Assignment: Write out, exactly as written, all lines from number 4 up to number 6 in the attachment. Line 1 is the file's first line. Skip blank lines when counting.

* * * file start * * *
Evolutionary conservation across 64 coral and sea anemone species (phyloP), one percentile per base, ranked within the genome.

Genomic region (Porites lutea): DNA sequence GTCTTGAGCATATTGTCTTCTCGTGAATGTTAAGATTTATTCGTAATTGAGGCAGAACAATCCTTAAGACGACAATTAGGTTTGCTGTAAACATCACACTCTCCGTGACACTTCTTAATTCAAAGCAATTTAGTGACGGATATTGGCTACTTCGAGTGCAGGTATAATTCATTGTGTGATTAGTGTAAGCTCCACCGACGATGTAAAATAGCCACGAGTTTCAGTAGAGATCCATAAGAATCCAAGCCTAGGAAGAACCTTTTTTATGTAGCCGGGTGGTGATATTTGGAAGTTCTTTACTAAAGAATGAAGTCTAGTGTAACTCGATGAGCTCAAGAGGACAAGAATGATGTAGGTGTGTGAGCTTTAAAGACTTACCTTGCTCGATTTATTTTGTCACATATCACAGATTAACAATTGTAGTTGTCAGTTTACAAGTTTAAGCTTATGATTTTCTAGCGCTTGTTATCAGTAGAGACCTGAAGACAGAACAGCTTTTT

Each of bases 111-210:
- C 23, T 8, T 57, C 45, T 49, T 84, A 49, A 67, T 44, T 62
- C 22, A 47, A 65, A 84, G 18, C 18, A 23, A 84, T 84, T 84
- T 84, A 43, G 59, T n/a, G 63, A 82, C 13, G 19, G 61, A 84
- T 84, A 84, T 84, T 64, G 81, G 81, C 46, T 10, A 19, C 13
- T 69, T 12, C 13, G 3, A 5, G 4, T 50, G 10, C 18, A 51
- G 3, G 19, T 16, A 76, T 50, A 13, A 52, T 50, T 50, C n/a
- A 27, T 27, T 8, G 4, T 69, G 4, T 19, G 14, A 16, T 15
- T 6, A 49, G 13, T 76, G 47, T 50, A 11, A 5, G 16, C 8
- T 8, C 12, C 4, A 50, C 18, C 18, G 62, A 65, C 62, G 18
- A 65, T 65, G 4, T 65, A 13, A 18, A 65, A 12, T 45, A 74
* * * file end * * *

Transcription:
- C 23, T 8, T 57, C 45, T 49, T 84, A 49, A 67, T 44, T 62
- C 22, A 47, A 65, A 84, G 18, C 18, A 23, A 84, T 84, T 84
- T 84, A 43, G 59, T n/a, G 63, A 82, C 13, G 19, G 61, A 84